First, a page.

Review of Access to New Medicines

An independent review to assess the impact of the new approach introduced in 2014 by Scottish Medicines Consortium (SMC).

5 Data

5.1 NHSScotland has a justifiable reputation for high quality data but there have been three specific areas of challenge for the Review:

  • The systems that exist within Boards are appropriate and effective for the service's purposes but they have not been set up to answer the questions posed by the Review;
  • The new approach saw the adoption of new data definitions for end-of-life and ultra-orphan medicines which limits before-and-after analyses;
  • There are inconsistencies between Boards in relation to the data reported for IPTRs. This is the result of varying interpretation or application of data definitions and has been further complicated by a series of changes in the dataset gathered from Boards annually once again making comparisons across years difficult.

5.2 Within Boards data collection systems related to medicines largely support medicines ordering and prescribing but do not record outcomes. The systems do not allow tracking of the use of medicines in relation to patients. There are a number of local Board-level systems which capture elements of this information and there is a single chemotherapy system for NHSScotland but it is not used in the same way across the three cancer regions. The data challenges experienced by this Review would be addressed by a national electronic prescribing system which includes collection of data on outcomes and side effects.

5.3 Using existing systems some collation of data in relation to the number of times a specific medicine is prescribed is possible but for the purposes of the Review it has not been possible, with sufficient confidence, to equate the number of episodes where a specific medicine is prescribed to the number of patients treated. Similarly, the lack of a national electronic patient record prevents interrogation of data at the patient level. While it is possible to acquire this data from some Boards, a definitive national position cannot be described.

5.4 As stated above, the introduction of the new approach involved adopting new definitions for end-of-life and ultra-orphan medicines. The EMA definition for orphan had been in place since the inception of SMC and was kept. It has not been possible to retrospectively categorise medicines assessed under the previous process according to the new definitions and this has limited the Review's ability to make before-and-after comparisons. A further complication has been that some medicines can be categorised under more than one definition.

5.5 There are similar challenges with IPTR data and although Boards have been required to report on IPTRs to Scottish Government for several years this has been for the number of IPTRs received, the medicines involved and the decision reached. Data has not been requested on the condition being treated. The required dataset for reporting has been modified several times over the years and there has not been a requirement to break IPTRs down according to the end-of-life, orphan and ultra-orphan definitions. This has prevented year-by year comparisons other than at the highest level and limited the analysis of data to IPTRs for all medicines and not specifically for the categories which are the subject of the Review.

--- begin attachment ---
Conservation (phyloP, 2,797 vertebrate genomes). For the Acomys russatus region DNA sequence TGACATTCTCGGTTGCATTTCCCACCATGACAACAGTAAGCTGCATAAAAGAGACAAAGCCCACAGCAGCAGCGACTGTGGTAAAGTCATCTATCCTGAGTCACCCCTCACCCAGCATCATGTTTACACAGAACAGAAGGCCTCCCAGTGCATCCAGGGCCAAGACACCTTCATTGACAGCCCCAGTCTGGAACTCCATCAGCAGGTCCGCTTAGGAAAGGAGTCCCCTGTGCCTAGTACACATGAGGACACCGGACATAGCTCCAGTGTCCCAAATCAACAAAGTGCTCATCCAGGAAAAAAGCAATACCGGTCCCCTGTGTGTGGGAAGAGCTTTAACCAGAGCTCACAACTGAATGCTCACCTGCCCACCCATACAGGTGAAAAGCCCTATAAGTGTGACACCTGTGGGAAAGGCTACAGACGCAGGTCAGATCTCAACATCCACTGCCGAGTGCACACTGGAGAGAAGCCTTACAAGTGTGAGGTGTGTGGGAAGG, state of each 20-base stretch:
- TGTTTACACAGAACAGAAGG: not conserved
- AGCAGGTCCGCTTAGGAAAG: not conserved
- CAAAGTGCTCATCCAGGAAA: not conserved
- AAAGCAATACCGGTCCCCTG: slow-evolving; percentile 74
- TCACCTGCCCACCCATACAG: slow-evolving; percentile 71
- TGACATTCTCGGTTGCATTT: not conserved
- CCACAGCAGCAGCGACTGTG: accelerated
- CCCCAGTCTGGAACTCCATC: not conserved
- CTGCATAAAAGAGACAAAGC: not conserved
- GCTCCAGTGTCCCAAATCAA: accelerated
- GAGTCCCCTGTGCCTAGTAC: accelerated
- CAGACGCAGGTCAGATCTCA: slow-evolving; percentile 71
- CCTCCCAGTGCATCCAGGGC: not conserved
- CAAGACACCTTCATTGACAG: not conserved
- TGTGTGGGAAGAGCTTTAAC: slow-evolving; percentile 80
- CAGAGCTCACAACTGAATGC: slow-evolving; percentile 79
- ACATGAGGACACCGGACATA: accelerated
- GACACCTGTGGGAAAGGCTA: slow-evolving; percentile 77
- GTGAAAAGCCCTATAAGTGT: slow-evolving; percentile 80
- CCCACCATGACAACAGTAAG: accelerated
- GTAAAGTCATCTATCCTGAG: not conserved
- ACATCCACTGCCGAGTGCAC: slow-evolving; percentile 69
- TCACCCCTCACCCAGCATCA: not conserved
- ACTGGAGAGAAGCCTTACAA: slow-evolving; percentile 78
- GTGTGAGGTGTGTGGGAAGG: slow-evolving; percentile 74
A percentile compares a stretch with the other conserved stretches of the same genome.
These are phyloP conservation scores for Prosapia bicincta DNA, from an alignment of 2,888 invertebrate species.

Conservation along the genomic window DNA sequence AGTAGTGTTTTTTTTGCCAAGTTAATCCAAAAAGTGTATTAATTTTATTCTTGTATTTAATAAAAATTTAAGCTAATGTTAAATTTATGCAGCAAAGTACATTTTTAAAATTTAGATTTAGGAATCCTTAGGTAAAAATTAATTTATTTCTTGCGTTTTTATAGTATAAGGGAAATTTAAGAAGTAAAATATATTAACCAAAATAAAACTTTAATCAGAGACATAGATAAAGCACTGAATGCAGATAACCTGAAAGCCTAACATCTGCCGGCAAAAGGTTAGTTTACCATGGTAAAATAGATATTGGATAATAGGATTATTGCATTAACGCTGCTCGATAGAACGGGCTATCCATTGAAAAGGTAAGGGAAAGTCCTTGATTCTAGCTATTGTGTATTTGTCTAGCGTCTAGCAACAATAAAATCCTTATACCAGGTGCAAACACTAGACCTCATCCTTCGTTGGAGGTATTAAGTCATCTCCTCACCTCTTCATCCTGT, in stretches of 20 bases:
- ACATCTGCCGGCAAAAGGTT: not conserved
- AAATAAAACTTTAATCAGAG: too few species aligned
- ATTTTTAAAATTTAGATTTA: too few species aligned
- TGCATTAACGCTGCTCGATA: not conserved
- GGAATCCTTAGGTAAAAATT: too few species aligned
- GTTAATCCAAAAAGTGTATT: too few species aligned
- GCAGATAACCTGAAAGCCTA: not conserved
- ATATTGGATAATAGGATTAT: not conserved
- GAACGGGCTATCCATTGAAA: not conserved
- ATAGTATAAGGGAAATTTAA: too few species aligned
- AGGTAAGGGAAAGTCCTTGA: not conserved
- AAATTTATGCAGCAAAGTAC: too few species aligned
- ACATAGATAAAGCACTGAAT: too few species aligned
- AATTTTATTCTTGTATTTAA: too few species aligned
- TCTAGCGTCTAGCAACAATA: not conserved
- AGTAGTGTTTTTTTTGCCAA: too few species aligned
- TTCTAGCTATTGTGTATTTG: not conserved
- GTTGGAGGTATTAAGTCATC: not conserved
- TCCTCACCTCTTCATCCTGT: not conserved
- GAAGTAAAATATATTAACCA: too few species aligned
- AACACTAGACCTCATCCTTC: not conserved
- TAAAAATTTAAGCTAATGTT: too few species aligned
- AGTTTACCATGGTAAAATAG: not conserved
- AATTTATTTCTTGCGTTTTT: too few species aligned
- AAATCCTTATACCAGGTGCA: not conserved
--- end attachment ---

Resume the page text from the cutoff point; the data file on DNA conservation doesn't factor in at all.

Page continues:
5.6 Going forward there would be benefit in developing datasets and collecting data which take account of outcomes. Outcomes comprise a number of eventualities including benefit accrued but also the stopping of treatment because of side effects or lack of response. There will be a significant role for Public Health Intelligence ( PHI), formerly the Information Services Division ( ISD), at NHS National Services Scotland ( NSS) working with clinical teams and networks to agree and develop appropriate national datasets.

5.7 During the engagement process of the Review there was much discussion about the measurement of outcomes and this is considered in Sections 6.11 & 6.12 and paragraph 8.10.

5.8 A further limitation of the data is that it does not identify the number of patients who might be considered eligible for treatments but who have accepted SMC decisions and chosen not to pursue requests via IPTR or PACS. While the success rate for IPTR and PACS appears high this only reflects the experience of patients who have submitted requests.

5.9 A review of datasets and definitions and processes for collection and analysis would better prepare NHSScotland to meet the challenges that lie ahead. As discussed in Section 6.11, changes in the way that medicines are assessed for regulatory purposes mean that there will be a greater requirement to collect data in relation to individual episodes of treatment which allows assessment of outcomes including side effects. This will require a wider range of data including qualitative measures.


1 Develop, agree and implement national datasets and data definitions for end-of-life, orphan and ultra-orphan medicines and for IPTR/ PACS processes. This will ensure that data from Boards is consistent and can be collated. This in turn will allow Boards' data to be used to support functions such as planning and resource allocation.

2 Develop, agree and implement a national chemotherapy dataset and equivalent datasets for medicines used to treat rare conditions

3 Develop, agree and implement sets of outcome measures for classes of medicines or, in the case of very rare conditions, specific medicines

4 Ensure that national systems being developed for electronic prescribing and electronic patient records are prioritised and support the above requirements

5 Establish a multi-agency taskforce or equivalent to report on data requirements to support the assessment and introduction of new medicines going forwards


Back to top